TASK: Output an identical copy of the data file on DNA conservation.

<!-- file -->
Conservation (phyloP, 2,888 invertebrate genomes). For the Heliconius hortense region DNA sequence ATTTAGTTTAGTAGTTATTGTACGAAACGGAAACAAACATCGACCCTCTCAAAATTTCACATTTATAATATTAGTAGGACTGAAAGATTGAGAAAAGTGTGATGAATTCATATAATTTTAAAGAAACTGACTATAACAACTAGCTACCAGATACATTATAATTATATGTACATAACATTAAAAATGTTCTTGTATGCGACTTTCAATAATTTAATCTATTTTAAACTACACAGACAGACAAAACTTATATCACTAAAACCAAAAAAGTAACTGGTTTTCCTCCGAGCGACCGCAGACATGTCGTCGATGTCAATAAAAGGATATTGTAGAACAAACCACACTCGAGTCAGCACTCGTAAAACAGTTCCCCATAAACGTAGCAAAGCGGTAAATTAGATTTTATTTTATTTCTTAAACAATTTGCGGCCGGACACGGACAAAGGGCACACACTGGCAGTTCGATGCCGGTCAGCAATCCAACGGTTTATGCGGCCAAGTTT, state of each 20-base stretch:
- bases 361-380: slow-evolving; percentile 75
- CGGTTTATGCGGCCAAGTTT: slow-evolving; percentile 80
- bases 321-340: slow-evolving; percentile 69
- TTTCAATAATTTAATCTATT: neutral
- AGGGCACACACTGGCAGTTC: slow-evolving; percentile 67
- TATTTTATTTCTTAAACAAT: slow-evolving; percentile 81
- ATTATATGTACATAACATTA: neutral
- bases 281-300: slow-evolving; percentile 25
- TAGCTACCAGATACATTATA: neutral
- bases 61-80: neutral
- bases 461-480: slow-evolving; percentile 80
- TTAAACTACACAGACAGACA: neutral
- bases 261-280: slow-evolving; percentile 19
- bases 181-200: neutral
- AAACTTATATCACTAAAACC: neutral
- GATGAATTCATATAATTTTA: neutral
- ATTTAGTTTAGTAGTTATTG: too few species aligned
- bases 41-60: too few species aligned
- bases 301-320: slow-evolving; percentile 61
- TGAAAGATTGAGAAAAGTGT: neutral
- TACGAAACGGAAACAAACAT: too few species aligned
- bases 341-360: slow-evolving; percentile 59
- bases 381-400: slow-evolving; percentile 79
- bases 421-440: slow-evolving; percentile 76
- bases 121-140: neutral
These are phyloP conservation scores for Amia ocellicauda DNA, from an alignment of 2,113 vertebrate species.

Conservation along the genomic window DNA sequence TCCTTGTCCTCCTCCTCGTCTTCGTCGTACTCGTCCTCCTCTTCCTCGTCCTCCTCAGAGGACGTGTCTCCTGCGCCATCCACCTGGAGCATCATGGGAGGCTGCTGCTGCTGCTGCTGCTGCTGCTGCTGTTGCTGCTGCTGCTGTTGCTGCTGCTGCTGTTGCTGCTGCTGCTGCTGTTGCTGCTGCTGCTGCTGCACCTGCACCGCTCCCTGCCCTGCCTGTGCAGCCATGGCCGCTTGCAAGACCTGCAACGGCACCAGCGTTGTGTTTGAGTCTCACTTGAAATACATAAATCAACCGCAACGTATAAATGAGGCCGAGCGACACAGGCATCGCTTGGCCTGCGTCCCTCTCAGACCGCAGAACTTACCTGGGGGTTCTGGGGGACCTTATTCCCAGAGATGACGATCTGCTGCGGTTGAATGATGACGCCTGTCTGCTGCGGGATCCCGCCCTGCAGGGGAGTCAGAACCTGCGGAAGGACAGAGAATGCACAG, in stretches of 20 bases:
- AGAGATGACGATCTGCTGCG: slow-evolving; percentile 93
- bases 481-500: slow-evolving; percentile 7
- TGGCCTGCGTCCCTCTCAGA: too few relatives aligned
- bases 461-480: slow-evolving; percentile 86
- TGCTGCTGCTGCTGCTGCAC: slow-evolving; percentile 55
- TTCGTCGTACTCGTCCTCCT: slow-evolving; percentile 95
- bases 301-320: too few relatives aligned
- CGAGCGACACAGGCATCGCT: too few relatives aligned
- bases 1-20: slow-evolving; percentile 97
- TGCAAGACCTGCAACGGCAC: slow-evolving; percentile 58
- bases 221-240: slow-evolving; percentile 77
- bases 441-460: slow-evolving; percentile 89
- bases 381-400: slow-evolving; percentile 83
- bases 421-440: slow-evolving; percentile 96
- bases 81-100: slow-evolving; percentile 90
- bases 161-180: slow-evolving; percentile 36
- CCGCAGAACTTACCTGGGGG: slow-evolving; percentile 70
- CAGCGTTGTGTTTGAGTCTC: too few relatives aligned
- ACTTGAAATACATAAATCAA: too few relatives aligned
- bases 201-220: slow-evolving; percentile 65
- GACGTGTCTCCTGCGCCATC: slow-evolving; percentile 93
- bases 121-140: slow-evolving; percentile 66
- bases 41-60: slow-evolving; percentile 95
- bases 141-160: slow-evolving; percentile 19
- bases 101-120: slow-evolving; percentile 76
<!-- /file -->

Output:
Conservation (phyloP, 2,888 invertebrate genomes). For the Heliconius hortense region DNA sequence ATTTAGTTTAGTAGTTATTGTACGAAACGGAAACAAACATCGACCCTCTCAAAATTTCACATTTATAATATTAGTAGGACTGAAAGATTGAGAAAAGTGTGATGAATTCATATAATTTTAAAGAAACTGACTATAACAACTAGCTACCAGATACATTATAATTATATGTACATAACATTAAAAATGTTCTTGTATGCGACTTTCAATAATTTAATCTATTTTAAACTACACAGACAGACAAAACTTATATCACTAAAACCAAAAAAGTAACTGGTTTTCCTCCGAGCGACCGCAGACATGTCGTCGATGTCAATAAAAGGATATTGTAGAACAAACCACACTCGAGTCAGCACTCGTAAAACAGTTCCCCATAAACGTAGCAAAGCGGTAAATTAGATTTTATTTTATTTCTTAAACAATTTGCGGCCGGACACGGACAAAGGGCACACACTGGCAGTTCGATGCCGGTCAGCAATCCAACGGTTTATGCGGCCAAGTTT, state of each 20-base stretch:
- bases 361-380: slow-evolving; percentile 75
- CGGTTTATGCGGCCAAGTTT: slow-evolving; percentile 80
- bases 321-340: slow-evolving; percentile 69
- TTTCAATAATTTAATCTATT: neutral
- AGGGCACACACTGGCAGTTC: slow-evolving; percentile 67
- TATTTTATTTCTTAAACAAT: slow-evolving; percentile 81
- ATTATATGTACATAACATTA: neutral
- bases 281-300: slow-evolving; percentile 25
- TAGCTACCAGATACATTATA: neutral
- bases 61-80: neutral
- bases 461-480: slow-evolving; percentile 80
- TTAAACTACACAGACAGACA: neutral
- bases 261-280: slow-evolving; percentile 19
- bases 181-200: neutral
- AAACTTATATCACTAAAACC: neutral
- GATGAATTCATATAATTTTA: neutral
- ATTTAGTTTAGTAGTTATTG: too few species aligned
- bases 41-60: too few species aligned
- bases 301-320: slow-evolving; percentile 61
- TGAAAGATTGAGAAAAGTGT: neutral
- TACGAAACGGAAACAAACAT: too few species aligned
- bases 341-360: slow-evolving; percentile 59
- bases 381-400: slow-evolving; percentile 79
- bases 421-440: slow-evolving; percentile 76
- bases 121-140: neutral
These are phyloP conservation scores for Amia ocellicauda DNA, from an alignment of 2,113 vertebrate species.

Conservation along the genomic window DNA sequence TCCTTGTCCTCCTCCTCGTCTTCGTCGTACTCGTCCTCCTCTTCCTCGTCCTCCTCAGAGGACGTGTCTCCTGCGCCATCCACCTGGAGCATCATGGGAGGCTGCTGCTGCTGCTGCTGCTGCTGCTGCTGTTGCTGCTGCTGCTGTTGCTGCTGCTGCTGTTGCTGCTGCTGCTGCTGTTGCTGCTGCTGCTGCTGCACCTGCACCGCTCCCTGCCCTGCCTGTGCAGCCATGGCCGCTTGCAAGACCTGCAACGGCACCAGCGTTGTGTTTGAGTCTCACTTGAAATACATAAATCAACCGCAACGTATAAATGAGGCCGAGCGACACAGGCATCGCTTGGCCTGCGTCCCTCTCAGACCGCAGAACTTACCTGGGGGTTCTGGGGGACCTTATTCCCAGAGATGACGATCTGCTGCGGTTGAATGATGACGCCTGTCTGCTGCGGGATCCCGCCCTGCAGGGGAGTCAGAACCTGCGGAAGGACAGAGAATGCACAG, in stretches of 20 bases:
- AGAGATGACGATCTGCTGCG: slow-evolving; percentile 93
- bases 481-500: slow-evolving; percentile 7
- TGGCCTGCGTCCCTCTCAGA: too few relatives aligned
- bases 461-480: slow-evolving; percentile 86
- TGCTGCTGCTGCTGCTGCAC: slow-evolving; percentile 55
- TTCGTCGTACTCGTCCTCCT: slow-evolving; percentile 95
- bases 301-320: too few relatives aligned
- CGAGCGACACAGGCATCGCT: too few relatives aligned
- bases 1-20: slow-evolving; percentile 97
- TGCAAGACCTGCAACGGCAC: slow-evolving; percentile 58
- bases 221-240: slow-evolving; percentile 77
- bases 441-460: slow-evolving; percentile 89
- bases 381-400: slow-evolving; percentile 83
- bases 421-440: slow-evolving; percentile 96
- bases 81-100: slow-evolving; percentile 90
- bases 161-180: slow-evolving; percentile 36
- CCGCAGAACTTACCTGGGGG: slow-evolving; percentile 70
- CAGCGTTGTGTTTGAGTCTC: too few relatives aligned
- ACTTGAAATACATAAATCAA: too few relatives aligned
- bases 201-220: slow-evolving; percentile 65
- GACGTGTCTCCTGCGCCATC: slow-evolving; percentile 93
- bases 121-140: slow-evolving; percentile 66
- bases 41-60: slow-evolving; percentile 95
- bases 141-160: slow-evolving; percentile 19
- bases 101-120: slow-evolving; percentile 76